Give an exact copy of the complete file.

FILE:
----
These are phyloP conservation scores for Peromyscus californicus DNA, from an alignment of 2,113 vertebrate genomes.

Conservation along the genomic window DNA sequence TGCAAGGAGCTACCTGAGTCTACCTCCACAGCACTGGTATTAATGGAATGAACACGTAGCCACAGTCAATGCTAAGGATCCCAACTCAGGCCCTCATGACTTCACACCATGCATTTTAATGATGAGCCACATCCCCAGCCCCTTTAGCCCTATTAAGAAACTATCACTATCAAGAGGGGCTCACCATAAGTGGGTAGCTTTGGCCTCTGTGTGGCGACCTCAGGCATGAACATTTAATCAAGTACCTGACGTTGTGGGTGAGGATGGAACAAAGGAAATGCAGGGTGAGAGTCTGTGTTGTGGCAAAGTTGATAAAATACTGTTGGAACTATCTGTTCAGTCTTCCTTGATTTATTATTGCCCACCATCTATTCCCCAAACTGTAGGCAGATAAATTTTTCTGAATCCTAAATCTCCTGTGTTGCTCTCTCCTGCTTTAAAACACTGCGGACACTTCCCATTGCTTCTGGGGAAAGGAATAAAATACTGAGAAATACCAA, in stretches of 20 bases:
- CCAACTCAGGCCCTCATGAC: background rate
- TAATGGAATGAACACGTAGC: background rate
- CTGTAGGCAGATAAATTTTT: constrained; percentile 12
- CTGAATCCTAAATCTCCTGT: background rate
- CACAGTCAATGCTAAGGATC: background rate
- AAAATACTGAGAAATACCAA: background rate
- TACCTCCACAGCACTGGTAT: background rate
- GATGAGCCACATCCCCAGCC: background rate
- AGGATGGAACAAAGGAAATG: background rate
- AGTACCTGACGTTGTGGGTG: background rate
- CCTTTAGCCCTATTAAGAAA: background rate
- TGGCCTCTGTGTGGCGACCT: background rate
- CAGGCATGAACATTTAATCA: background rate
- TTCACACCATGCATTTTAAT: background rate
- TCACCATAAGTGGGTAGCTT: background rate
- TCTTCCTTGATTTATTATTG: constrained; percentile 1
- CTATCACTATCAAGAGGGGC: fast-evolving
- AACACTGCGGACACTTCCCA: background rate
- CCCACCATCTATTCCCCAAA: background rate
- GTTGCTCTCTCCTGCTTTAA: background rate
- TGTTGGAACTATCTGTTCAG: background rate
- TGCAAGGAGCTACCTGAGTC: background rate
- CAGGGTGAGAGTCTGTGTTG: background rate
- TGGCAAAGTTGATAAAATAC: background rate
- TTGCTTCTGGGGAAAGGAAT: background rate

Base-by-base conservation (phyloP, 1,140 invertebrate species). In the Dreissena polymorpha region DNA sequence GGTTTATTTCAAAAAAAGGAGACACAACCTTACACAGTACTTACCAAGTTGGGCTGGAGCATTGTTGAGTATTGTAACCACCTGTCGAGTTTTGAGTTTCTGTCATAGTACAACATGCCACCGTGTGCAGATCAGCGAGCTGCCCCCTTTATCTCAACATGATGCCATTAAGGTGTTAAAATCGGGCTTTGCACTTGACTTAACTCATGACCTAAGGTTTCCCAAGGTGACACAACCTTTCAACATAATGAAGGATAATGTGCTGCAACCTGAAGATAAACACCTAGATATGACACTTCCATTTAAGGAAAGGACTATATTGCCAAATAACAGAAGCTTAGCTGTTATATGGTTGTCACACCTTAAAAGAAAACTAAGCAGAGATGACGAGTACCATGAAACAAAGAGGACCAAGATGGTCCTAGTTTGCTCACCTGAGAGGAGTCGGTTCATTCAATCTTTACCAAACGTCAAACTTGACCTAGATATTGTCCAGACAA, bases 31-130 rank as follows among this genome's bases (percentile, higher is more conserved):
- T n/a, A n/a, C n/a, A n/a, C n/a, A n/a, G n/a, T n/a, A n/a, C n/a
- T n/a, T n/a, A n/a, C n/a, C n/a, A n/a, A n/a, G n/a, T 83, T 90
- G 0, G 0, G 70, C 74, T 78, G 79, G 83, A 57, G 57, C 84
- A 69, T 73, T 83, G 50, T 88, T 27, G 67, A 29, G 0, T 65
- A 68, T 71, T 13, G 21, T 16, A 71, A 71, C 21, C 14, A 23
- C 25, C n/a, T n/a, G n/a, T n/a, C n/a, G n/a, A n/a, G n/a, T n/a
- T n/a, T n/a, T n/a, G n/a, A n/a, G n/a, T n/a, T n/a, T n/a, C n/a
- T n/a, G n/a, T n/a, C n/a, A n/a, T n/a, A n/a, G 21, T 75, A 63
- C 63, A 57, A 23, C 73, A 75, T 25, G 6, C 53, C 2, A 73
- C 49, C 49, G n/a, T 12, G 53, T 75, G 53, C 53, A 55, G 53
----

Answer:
These are phyloP conservation scores for Peromyscus californicus DNA, from an alignment of 2,113 vertebrate genomes.

Conservation along the genomic window DNA sequence TGCAAGGAGCTACCTGAGTCTACCTCCACAGCACTGGTATTAATGGAATGAACACGTAGCCACAGTCAATGCTAAGGATCCCAACTCAGGCCCTCATGACTTCACACCATGCATTTTAATGATGAGCCACATCCCCAGCCCCTTTAGCCCTATTAAGAAACTATCACTATCAAGAGGGGCTCACCATAAGTGGGTAGCTTTGGCCTCTGTGTGGCGACCTCAGGCATGAACATTTAATCAAGTACCTGACGTTGTGGGTGAGGATGGAACAAAGGAAATGCAGGGTGAGAGTCTGTGTTGTGGCAAAGTTGATAAAATACTGTTGGAACTATCTGTTCAGTCTTCCTTGATTTATTATTGCCCACCATCTATTCCCCAAACTGTAGGCAGATAAATTTTTCTGAATCCTAAATCTCCTGTGTTGCTCTCTCCTGCTTTAAAACACTGCGGACACTTCCCATTGCTTCTGGGGAAAGGAATAAAATACTGAGAAATACCAA, in stretches of 20 bases:
- CCAACTCAGGCCCTCATGAC: background rate
- TAATGGAATGAACACGTAGC: background rate
- CTGTAGGCAGATAAATTTTT: constrained; percentile 12
- CTGAATCCTAAATCTCCTGT: background rate
- CACAGTCAATGCTAAGGATC: background rate
- AAAATACTGAGAAATACCAA: background rate
- TACCTCCACAGCACTGGTAT: background rate
- GATGAGCCACATCCCCAGCC: background rate
- AGGATGGAACAAAGGAAATG: background rate
- AGTACCTGACGTTGTGGGTG: background rate
- CCTTTAGCCCTATTAAGAAA: background rate
- TGGCCTCTGTGTGGCGACCT: background rate
- CAGGCATGAACATTTAATCA: background rate
- TTCACACCATGCATTTTAAT: background rate
- TCACCATAAGTGGGTAGCTT: background rate
- TCTTCCTTGATTTATTATTG: constrained; percentile 1
- CTATCACTATCAAGAGGGGC: fast-evolving
- AACACTGCGGACACTTCCCA: background rate
- CCCACCATCTATTCCCCAAA: background rate
- GTTGCTCTCTCCTGCTTTAA: background rate
- TGTTGGAACTATCTGTTCAG: background rate
- TGCAAGGAGCTACCTGAGTC: background rate
- CAGGGTGAGAGTCTGTGTTG: background rate
- TGGCAAAGTTGATAAAATAC: background rate
- TTGCTTCTGGGGAAAGGAAT: background rate

Base-by-base conservation (phyloP, 1,140 invertebrate species). In the Dreissena polymorpha region DNA sequence GGTTTATTTCAAAAAAAGGAGACACAACCTTACACAGTACTTACCAAGTTGGGCTGGAGCATTGTTGAGTATTGTAACCACCTGTCGAGTTTTGAGTTTCTGTCATAGTACAACATGCCACCGTGTGCAGATCAGCGAGCTGCCCCCTTTATCTCAACATGATGCCATTAAGGTGTTAAAATCGGGCTTTGCACTTGACTTAACTCATGACCTAAGGTTTCCCAAGGTGACACAACCTTTCAACATAATGAAGGATAATGTGCTGCAACCTGAAGATAAACACCTAGATATGACACTTCCATTTAAGGAAAGGACTATATTGCCAAATAACAGAAGCTTAGCTGTTATATGGTTGTCACACCTTAAAAGAAAACTAAGCAGAGATGACGAGTACCATGAAACAAAGAGGACCAAGATGGTCCTAGTTTGCTCACCTGAGAGGAGTCGGTTCATTCAATCTTTACCAAACGTCAAACTTGACCTAGATATTGTCCAGACAA, bases 31-130 rank as follows among this genome's bases (percentile, higher is more conserved):
- T n/a, A n/a, C n/a, A n/a, C n/a, A n/a, G n/a, T n/a, A n/a, C n/a
- T n/a, T n/a, A n/a, C n/a, C n/a, A n/a, A n/a, G n/a, T 83, T 90
- G 0, G 0, G 70, C 74, T 78, G 79, G 83, A 57, G 57, C 84
- A 69, T 73, T 83, G 50, T 88, T 27, G 67, A 29, G 0, T 65
- A 68, T 71, T 13, G 21, T 16, A 71, A 71, C 21, C 14, A 23
- C 25, C n/a, T n/a, G n/a, T n/a, C n/a, G n/a, A n/a, G n/a, T n/a
- T n/a, T n/a, T n/a, G n/a, A n/a, G n/a, T n/a, T n/a, T n/a, C n/a
- T n/a, G n/a, T n/a, C n/a, A n/a, T n/a, A n/a, G 21, T 75, A 63
- C 63, A 57, A 23, C 73, A 75, T 25, G 6, C 53, C 2, A 73
- C 49, C 49, G n/a, T 12, G 53, T 75, G 53, C 53, A 55, G 53